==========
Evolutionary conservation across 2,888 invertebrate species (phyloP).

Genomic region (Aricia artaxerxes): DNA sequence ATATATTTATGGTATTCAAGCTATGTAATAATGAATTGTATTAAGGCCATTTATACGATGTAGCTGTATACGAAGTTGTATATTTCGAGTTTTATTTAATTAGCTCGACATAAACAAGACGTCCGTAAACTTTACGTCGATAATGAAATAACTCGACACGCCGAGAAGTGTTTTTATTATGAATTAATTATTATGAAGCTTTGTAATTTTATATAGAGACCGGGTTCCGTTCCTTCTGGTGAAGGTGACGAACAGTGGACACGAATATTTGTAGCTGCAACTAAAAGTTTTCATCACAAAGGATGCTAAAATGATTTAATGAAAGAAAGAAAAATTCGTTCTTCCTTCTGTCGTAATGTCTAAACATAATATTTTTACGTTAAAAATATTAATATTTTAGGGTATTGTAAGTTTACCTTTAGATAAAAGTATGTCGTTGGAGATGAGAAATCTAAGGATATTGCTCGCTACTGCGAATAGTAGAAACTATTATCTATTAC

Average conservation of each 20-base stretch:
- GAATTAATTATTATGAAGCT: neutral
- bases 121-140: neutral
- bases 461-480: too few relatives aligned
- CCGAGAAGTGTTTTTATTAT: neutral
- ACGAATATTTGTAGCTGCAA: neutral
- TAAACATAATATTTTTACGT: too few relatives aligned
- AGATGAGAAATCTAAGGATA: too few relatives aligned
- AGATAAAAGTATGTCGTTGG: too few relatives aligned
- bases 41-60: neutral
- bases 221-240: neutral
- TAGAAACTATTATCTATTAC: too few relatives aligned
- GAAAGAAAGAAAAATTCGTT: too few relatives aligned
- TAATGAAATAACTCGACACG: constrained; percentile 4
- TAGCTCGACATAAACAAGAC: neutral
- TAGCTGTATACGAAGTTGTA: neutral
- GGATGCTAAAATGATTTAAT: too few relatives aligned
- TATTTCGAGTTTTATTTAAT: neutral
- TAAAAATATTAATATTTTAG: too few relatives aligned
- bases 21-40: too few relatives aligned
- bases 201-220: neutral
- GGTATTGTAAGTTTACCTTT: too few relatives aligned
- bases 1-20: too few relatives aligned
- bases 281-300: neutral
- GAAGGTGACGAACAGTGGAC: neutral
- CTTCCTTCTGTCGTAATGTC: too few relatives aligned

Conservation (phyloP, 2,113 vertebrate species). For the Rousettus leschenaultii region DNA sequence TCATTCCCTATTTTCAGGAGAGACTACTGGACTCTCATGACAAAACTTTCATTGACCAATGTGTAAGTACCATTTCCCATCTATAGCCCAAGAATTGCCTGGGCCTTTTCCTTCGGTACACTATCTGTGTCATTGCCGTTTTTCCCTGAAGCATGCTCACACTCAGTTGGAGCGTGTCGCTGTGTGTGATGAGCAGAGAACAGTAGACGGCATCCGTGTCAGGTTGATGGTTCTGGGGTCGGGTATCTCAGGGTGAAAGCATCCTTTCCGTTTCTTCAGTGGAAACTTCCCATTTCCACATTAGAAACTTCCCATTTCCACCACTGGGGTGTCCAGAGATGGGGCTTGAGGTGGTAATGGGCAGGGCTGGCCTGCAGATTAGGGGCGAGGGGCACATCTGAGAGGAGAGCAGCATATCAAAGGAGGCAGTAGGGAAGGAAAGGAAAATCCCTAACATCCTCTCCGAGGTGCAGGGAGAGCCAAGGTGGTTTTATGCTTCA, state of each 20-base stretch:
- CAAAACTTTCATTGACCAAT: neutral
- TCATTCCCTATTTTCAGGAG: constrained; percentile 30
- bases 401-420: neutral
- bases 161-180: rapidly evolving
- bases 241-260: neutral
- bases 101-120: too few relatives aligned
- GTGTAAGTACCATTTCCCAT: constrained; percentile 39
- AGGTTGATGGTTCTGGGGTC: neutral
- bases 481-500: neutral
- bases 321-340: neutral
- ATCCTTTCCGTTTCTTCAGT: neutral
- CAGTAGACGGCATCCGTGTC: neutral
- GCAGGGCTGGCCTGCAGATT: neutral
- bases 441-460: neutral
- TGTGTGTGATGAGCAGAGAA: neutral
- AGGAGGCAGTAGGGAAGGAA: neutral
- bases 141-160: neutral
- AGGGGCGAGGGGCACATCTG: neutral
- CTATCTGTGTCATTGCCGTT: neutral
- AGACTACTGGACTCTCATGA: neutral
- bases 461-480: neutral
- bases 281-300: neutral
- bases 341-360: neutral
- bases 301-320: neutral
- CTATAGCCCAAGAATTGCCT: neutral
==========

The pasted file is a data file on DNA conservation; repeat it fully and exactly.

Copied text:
Evolutionary conservation across 2,888 invertebrate species (phyloP).

Genomic region (Aricia artaxerxes): DNA sequence ATATATTTATGGTATTCAAGCTATGTAATAATGAATTGTATTAAGGCCATTTATACGATGTAGCTGTATACGAAGTTGTATATTTCGAGTTTTATTTAATTAGCTCGACATAAACAAGACGTCCGTAAACTTTACGTCGATAATGAAATAACTCGACACGCCGAGAAGTGTTTTTATTATGAATTAATTATTATGAAGCTTTGTAATTTTATATAGAGACCGGGTTCCGTTCCTTCTGGTGAAGGTGACGAACAGTGGACACGAATATTTGTAGCTGCAACTAAAAGTTTTCATCACAAAGGATGCTAAAATGATTTAATGAAAGAAAGAAAAATTCGTTCTTCCTTCTGTCGTAATGTCTAAACATAATATTTTTACGTTAAAAATATTAATATTTTAGGGTATTGTAAGTTTACCTTTAGATAAAAGTATGTCGTTGGAGATGAGAAATCTAAGGATATTGCTCGCTACTGCGAATAGTAGAAACTATTATCTATTAC

Average conservation of each 20-base stretch:
- GAATTAATTATTATGAAGCT: neutral
- bases 121-140: neutral
- bases 461-480: too few relatives aligned
- CCGAGAAGTGTTTTTATTAT: neutral
- ACGAATATTTGTAGCTGCAA: neutral
- TAAACATAATATTTTTACGT: too few relatives aligned
- AGATGAGAAATCTAAGGATA: too few relatives aligned
- AGATAAAAGTATGTCGTTGG: too few relatives aligned
- bases 41-60: neutral
- bases 221-240: neutral
- TAGAAACTATTATCTATTAC: too few relatives aligned
- GAAAGAAAGAAAAATTCGTT: too few relatives aligned
- TAATGAAATAACTCGACACG: constrained; percentile 4
- TAGCTCGACATAAACAAGAC: neutral
- TAGCTGTATACGAAGTTGTA: neutral
- GGATGCTAAAATGATTTAAT: too few relatives aligned
- TATTTCGAGTTTTATTTAAT: neutral
- TAAAAATATTAATATTTTAG: too few relatives aligned
- bases 21-40: too few relatives aligned
- bases 201-220: neutral
- GGTATTGTAAGTTTACCTTT: too few relatives aligned
- bases 1-20: too few relatives aligned
- bases 281-300: neutral
- GAAGGTGACGAACAGTGGAC: neutral
- CTTCCTTCTGTCGTAATGTC: too few relatives aligned

Conservation (phyloP, 2,113 vertebrate species). For the Rousettus leschenaultii region DNA sequence TCATTCCCTATTTTCAGGAGAGACTACTGGACTCTCATGACAAAACTTTCATTGACCAATGTGTAAGTACCATTTCCCATCTATAGCCCAAGAATTGCCTGGGCCTTTTCCTTCGGTACACTATCTGTGTCATTGCCGTTTTTCCCTGAAGCATGCTCACACTCAGTTGGAGCGTGTCGCTGTGTGTGATGAGCAGAGAACAGTAGACGGCATCCGTGTCAGGTTGATGGTTCTGGGGTCGGGTATCTCAGGGTGAAAGCATCCTTTCCGTTTCTTCAGTGGAAACTTCCCATTTCCACATTAGAAACTTCCCATTTCCACCACTGGGGTGTCCAGAGATGGGGCTTGAGGTGGTAATGGGCAGGGCTGGCCTGCAGATTAGGGGCGAGGGGCACATCTGAGAGGAGAGCAGCATATCAAAGGAGGCAGTAGGGAAGGAAAGGAAAATCCCTAACATCCTCTCCGAGGTGCAGGGAGAGCCAAGGTGGTTTTATGCTTCA, state of each 20-base stretch:
- CAAAACTTTCATTGACCAAT: neutral
- TCATTCCCTATTTTCAGGAG: constrained; percentile 30
- bases 401-420: neutral
- bases 161-180: rapidly evolving
- bases 241-260: neutral
- bases 101-120: too few relatives aligned
- GTGTAAGTACCATTTCCCAT: constrained; percentile 39
- AGGTTGATGGTTCTGGGGTC: neutral
- bases 481-500: neutral
- bases 321-340: neutral
- ATCCTTTCCGTTTCTTCAGT: neutral
- CAGTAGACGGCATCCGTGTC: neutral
- GCAGGGCTGGCCTGCAGATT: neutral
- bases 441-460: neutral
- TGTGTGTGATGAGCAGAGAA: neutral
- AGGAGGCAGTAGGGAAGGAA: neutral
- bases 141-160: neutral
- AGGGGCGAGGGGCACATCTG: neutral
- CTATCTGTGTCATTGCCGTT: neutral
- AGACTACTGGACTCTCATGA: neutral
- bases 461-480: neutral
- bases 281-300: neutral
- bases 341-360: neutral
- bases 301-320: neutral
- CTATAGCCCAAGAATTGCCT: neutral